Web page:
Proverbs 17:27–28; 18:20–21; 25:11–12; 26:20–22, 28comment (0)
June 19, 2008
By Jerry W. Batson
Related Scripture: Proverbs 17:27–28; 18:20–21; 25:11–12; 26:20–22, 28
Bible Studies for Life
Associate Professor of Divinity (Retired), Beeson Divinity School, Samford University
Word Power Made Wise
Proverbs 17:27–28; 18:20–21; 25:11–12; 26:20–22, 28
Most of us take for granted the ability to use our native language. We use words daily for giving and receiving communication. No doubt we are quite aware that human words have power to help or hurt. Someone’s kind words have encouraged us, just as harsh words have brought heaviness to our hearts. All too often, we speak without forethought as to whether our words will do good or evil. We have known people who take pride in protesting that they always speak their minds. Should people always speak exactly what they are thinking? Does the Bible expect Christians to take into account how their speech might be helpful or hurtful?
This study seeks to guide us to exercise godly wisdom in everyday life, including what and how we speak. Likely all of us can use help in having our “word power made wise.” The lesson passages furnish us four practical considerations.
Choose Your Words Carefully (17:27–28)
Of more modern vintage than the biblical proverbs is the one that says, “Keep your mouth shut and let people think you a fool, rather than open it and leave no doubt.” Our passage speaks to us in this general vein by stating that a fool is considered wise when he keeps silent. However, the message has to do with being people of intelligence and understanding. The passage speaks of people of an excellent spirit, a phrase that embraces the idea of possessing a “cool” spirit. Those who keep a cool head give evidence of such by their thoughtful and careful words.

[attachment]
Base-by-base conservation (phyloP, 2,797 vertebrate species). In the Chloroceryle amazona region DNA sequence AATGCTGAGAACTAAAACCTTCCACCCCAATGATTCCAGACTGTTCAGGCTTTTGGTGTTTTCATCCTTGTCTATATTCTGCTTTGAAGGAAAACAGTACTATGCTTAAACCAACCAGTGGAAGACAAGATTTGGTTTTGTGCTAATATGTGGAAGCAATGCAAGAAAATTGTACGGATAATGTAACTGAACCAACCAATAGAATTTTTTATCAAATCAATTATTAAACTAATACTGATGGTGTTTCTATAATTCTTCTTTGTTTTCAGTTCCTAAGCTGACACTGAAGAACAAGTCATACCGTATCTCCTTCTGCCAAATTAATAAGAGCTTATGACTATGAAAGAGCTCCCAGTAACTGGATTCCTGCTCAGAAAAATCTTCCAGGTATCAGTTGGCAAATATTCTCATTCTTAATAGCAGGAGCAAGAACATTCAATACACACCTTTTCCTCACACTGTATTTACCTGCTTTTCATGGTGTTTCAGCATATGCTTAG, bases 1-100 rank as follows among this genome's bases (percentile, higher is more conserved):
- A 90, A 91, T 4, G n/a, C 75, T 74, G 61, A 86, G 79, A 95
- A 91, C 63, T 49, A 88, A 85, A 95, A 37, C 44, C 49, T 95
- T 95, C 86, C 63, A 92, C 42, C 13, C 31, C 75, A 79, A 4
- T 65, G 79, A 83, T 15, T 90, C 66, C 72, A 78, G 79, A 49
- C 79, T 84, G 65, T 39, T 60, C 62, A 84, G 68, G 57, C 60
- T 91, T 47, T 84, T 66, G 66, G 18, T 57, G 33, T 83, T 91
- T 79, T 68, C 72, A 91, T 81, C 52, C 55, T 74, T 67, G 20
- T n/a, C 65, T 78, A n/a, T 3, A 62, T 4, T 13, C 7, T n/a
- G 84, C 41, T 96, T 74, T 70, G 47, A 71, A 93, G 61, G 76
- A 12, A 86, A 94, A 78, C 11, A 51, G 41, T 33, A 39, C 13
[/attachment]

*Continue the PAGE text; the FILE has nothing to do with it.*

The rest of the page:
Blurting out whatever comes to mind does not bespeak a person who possesses understanding and exercises careful thought. Embarrassment could be avoided by keeping a cool head and guarding our speech. The wisdom revealed in Proverbs is quite clear in maintaining that the heart of a righteous person ponders how to answer (15:28) and that people who keep their mouth and tongue keep out of trouble (21:23).
Respect the Power of Words (18:20–21)
The truth that human speech has power couldn’t be put more forcefully than our passage puts it: life and death are in the power of the tongue. Words can be life-giving when they affirm others or lift their spirits.
Through the years, my colleagues and I dealt with ministerial students so discouraged that they were determined to drop out of school. We attempted with words to say to them, “Just stay one more day.” Very often, the encouragement to hold out another day made the difference between the death of an academic career and its continued life.
Use Good Words (25:11–12)
Sometimes timing makes a word good. Our passage declares, “A word spoken at the right time is like golden apples on a silver tray.” If our words are meant to offer correction and are spoken at the right time and in the right way, then our passage describes them as a gold ring or a golden ornament. Good words are of great value always.
Good words are truthful and gentle words. Speaking the truth is commendable, but speaking it gently can be of immeasurable value. In another place, Proverbs reminds us that a soft answer turns away wrath (15:1). Good words are aptly spoken words. What we say must be truthful, but how we say it makes the difference in being heard or rejected. Proverbs again reminds us that gracious words are like a honeycomb (16:24).
We can show wisdom about the power of our words by giving attention to what comes out of our mouths by means of three simple matters: what we say, when we say it and how we say it.
Avoid Trash Talk (26:20–22, 28)
Those who are into team sports have encountered the term “trash talk.” Two everyday forms of trash talk are gossip and insincere flattery. Our passage declares that gossip wounds others in their inmost being and that a flattering mouth ultimately crushes others and actually reveals hatred for them.